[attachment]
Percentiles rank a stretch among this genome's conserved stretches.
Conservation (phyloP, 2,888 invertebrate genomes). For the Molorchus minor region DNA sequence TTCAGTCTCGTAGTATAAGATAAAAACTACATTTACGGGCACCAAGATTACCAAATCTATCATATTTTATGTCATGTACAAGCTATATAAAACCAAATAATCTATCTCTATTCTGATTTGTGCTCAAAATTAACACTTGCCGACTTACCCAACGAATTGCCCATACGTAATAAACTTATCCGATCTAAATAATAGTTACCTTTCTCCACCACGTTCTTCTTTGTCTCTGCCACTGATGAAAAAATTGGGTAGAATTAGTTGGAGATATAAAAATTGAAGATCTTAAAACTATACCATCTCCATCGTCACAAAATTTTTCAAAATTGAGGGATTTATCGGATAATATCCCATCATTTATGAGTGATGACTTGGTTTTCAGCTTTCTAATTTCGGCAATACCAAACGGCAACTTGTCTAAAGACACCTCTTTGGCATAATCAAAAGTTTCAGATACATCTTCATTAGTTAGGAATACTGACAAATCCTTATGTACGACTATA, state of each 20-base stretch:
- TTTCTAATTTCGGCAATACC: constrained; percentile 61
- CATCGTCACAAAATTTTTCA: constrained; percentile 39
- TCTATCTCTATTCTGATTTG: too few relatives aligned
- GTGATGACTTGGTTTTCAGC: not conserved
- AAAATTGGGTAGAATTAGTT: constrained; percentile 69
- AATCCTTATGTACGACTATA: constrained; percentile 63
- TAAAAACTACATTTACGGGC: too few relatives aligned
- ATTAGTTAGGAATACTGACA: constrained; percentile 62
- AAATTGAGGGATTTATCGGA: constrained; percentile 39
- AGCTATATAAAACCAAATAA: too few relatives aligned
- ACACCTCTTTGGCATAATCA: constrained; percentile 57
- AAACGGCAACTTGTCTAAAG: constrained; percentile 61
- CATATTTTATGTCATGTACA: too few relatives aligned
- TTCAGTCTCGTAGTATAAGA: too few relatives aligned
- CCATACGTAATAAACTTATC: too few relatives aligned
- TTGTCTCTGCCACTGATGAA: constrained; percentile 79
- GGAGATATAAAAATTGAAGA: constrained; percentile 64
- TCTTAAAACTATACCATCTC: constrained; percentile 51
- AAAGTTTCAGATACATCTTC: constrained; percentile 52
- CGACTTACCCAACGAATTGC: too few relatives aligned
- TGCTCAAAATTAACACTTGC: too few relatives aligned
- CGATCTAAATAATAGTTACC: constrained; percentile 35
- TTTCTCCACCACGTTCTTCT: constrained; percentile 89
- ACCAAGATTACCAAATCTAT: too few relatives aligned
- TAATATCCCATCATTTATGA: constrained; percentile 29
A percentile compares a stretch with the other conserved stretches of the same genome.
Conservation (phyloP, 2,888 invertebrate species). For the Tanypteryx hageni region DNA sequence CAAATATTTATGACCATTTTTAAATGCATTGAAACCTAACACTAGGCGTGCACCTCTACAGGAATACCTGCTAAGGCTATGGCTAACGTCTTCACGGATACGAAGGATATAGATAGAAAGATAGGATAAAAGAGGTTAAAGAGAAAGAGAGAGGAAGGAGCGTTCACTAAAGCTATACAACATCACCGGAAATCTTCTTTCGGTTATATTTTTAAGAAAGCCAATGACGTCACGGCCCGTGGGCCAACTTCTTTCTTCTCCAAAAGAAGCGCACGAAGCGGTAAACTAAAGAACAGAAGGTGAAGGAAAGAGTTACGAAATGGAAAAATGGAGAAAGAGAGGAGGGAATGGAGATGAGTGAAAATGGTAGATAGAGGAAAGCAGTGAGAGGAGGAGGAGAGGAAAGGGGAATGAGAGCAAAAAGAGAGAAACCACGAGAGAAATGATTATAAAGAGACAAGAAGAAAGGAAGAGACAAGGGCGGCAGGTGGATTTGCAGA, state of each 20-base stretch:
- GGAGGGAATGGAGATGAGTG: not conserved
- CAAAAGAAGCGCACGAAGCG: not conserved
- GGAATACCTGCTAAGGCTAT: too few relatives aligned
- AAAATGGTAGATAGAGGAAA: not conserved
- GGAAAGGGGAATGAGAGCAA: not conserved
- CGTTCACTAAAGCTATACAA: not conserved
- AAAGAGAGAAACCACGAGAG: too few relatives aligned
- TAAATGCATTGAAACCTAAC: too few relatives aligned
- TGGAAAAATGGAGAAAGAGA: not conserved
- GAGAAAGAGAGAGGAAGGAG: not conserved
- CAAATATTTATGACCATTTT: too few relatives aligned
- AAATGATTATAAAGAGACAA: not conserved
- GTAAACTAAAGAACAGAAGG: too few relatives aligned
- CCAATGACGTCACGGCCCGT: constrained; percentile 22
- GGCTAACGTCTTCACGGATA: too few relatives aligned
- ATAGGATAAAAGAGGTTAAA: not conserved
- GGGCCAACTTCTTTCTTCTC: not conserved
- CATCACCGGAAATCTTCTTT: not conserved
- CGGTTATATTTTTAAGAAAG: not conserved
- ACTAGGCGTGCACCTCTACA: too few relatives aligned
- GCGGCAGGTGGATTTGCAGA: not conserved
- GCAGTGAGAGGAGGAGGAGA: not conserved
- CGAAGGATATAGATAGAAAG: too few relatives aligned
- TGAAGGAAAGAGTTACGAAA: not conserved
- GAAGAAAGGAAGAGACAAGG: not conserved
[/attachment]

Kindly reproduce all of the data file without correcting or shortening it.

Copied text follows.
Percentiles rank a stretch among this genome's conserved stretches.
Conservation (phyloP, 2,888 invertebrate genomes). For the Molorchus minor region DNA sequence TTCAGTCTCGTAGTATAAGATAAAAACTACATTTACGGGCACCAAGATTACCAAATCTATCATATTTTATGTCATGTACAAGCTATATAAAACCAAATAATCTATCTCTATTCTGATTTGTGCTCAAAATTAACACTTGCCGACTTACCCAACGAATTGCCCATACGTAATAAACTTATCCGATCTAAATAATAGTTACCTTTCTCCACCACGTTCTTCTTTGTCTCTGCCACTGATGAAAAAATTGGGTAGAATTAGTTGGAGATATAAAAATTGAAGATCTTAAAACTATACCATCTCCATCGTCACAAAATTTTTCAAAATTGAGGGATTTATCGGATAATATCCCATCATTTATGAGTGATGACTTGGTTTTCAGCTTTCTAATTTCGGCAATACCAAACGGCAACTTGTCTAAAGACACCTCTTTGGCATAATCAAAAGTTTCAGATACATCTTCATTAGTTAGGAATACTGACAAATCCTTATGTACGACTATA, state of each 20-base stretch:
- TTTCTAATTTCGGCAATACC: constrained; percentile 61
- CATCGTCACAAAATTTTTCA: constrained; percentile 39
- TCTATCTCTATTCTGATTTG: too few relatives aligned
- GTGATGACTTGGTTTTCAGC: not conserved
- AAAATTGGGTAGAATTAGTT: constrained; percentile 69
- AATCCTTATGTACGACTATA: constrained; percentile 63
- TAAAAACTACATTTACGGGC: too few relatives aligned
- ATTAGTTAGGAATACTGACA: constrained; percentile 62
- AAATTGAGGGATTTATCGGA: constrained; percentile 39
- AGCTATATAAAACCAAATAA: too few relatives aligned
- ACACCTCTTTGGCATAATCA: constrained; percentile 57
- AAACGGCAACTTGTCTAAAG: constrained; percentile 61
- CATATTTTATGTCATGTACA: too few relatives aligned
- TTCAGTCTCGTAGTATAAGA: too few relatives aligned
- CCATACGTAATAAACTTATC: too few relatives aligned
- TTGTCTCTGCCACTGATGAA: constrained; percentile 79
- GGAGATATAAAAATTGAAGA: constrained; percentile 64
- TCTTAAAACTATACCATCTC: constrained; percentile 51
- AAAGTTTCAGATACATCTTC: constrained; percentile 52
- CGACTTACCCAACGAATTGC: too few relatives aligned
- TGCTCAAAATTAACACTTGC: too few relatives aligned
- CGATCTAAATAATAGTTACC: constrained; percentile 35
- TTTCTCCACCACGTTCTTCT: constrained; percentile 89
- ACCAAGATTACCAAATCTAT: too few relatives aligned
- TAATATCCCATCATTTATGA: constrained; percentile 29
A percentile compares a stretch with the other conserved stretches of the same genome.
Conservation (phyloP, 2,888 invertebrate species). For the Tanypteryx hageni region DNA sequence CAAATATTTATGACCATTTTTAAATGCATTGAAACCTAACACTAGGCGTGCACCTCTACAGGAATACCTGCTAAGGCTATGGCTAACGTCTTCACGGATACGAAGGATATAGATAGAAAGATAGGATAAAAGAGGTTAAAGAGAAAGAGAGAGGAAGGAGCGTTCACTAAAGCTATACAACATCACCGGAAATCTTCTTTCGGTTATATTTTTAAGAAAGCCAATGACGTCACGGCCCGTGGGCCAACTTCTTTCTTCTCCAAAAGAAGCGCACGAAGCGGTAAACTAAAGAACAGAAGGTGAAGGAAAGAGTTACGAAATGGAAAAATGGAGAAAGAGAGGAGGGAATGGAGATGAGTGAAAATGGTAGATAGAGGAAAGCAGTGAGAGGAGGAGGAGAGGAAAGGGGAATGAGAGCAAAAAGAGAGAAACCACGAGAGAAATGATTATAAAGAGACAAGAAGAAAGGAAGAGACAAGGGCGGCAGGTGGATTTGCAGA, state of each 20-base stretch:
- GGAGGGAATGGAGATGAGTG: not conserved
- CAAAAGAAGCGCACGAAGCG: not conserved
- GGAATACCTGCTAAGGCTAT: too few relatives aligned
- AAAATGGTAGATAGAGGAAA: not conserved
- GGAAAGGGGAATGAGAGCAA: not conserved
- CGTTCACTAAAGCTATACAA: not conserved
- AAAGAGAGAAACCACGAGAG: too few relatives aligned
- TAAATGCATTGAAACCTAAC: too few relatives aligned
- TGGAAAAATGGAGAAAGAGA: not conserved
- GAGAAAGAGAGAGGAAGGAG: not conserved
- CAAATATTTATGACCATTTT: too few relatives aligned
- AAATGATTATAAAGAGACAA: not conserved
- GTAAACTAAAGAACAGAAGG: too few relatives aligned
- CCAATGACGTCACGGCCCGT: constrained; percentile 22
- GGCTAACGTCTTCACGGATA: too few relatives aligned
- ATAGGATAAAAGAGGTTAAA: not conserved
- GGGCCAACTTCTTTCTTCTC: not conserved
- CATCACCGGAAATCTTCTTT: not conserved
- CGGTTATATTTTTAAGAAAG: not conserved
- ACTAGGCGTGCACCTCTACA: too few relatives aligned
- GCGGCAGGTGGATTTGCAGA: not conserved
- GCAGTGAGAGGAGGAGGAGA: not conserved
- CGAAGGATATAGATAGAAAG: too few relatives aligned
- TGAAGGAAAGAGTTACGAAA: not conserved
- GAAGAAAGGAAGAGACAAGG: not conserved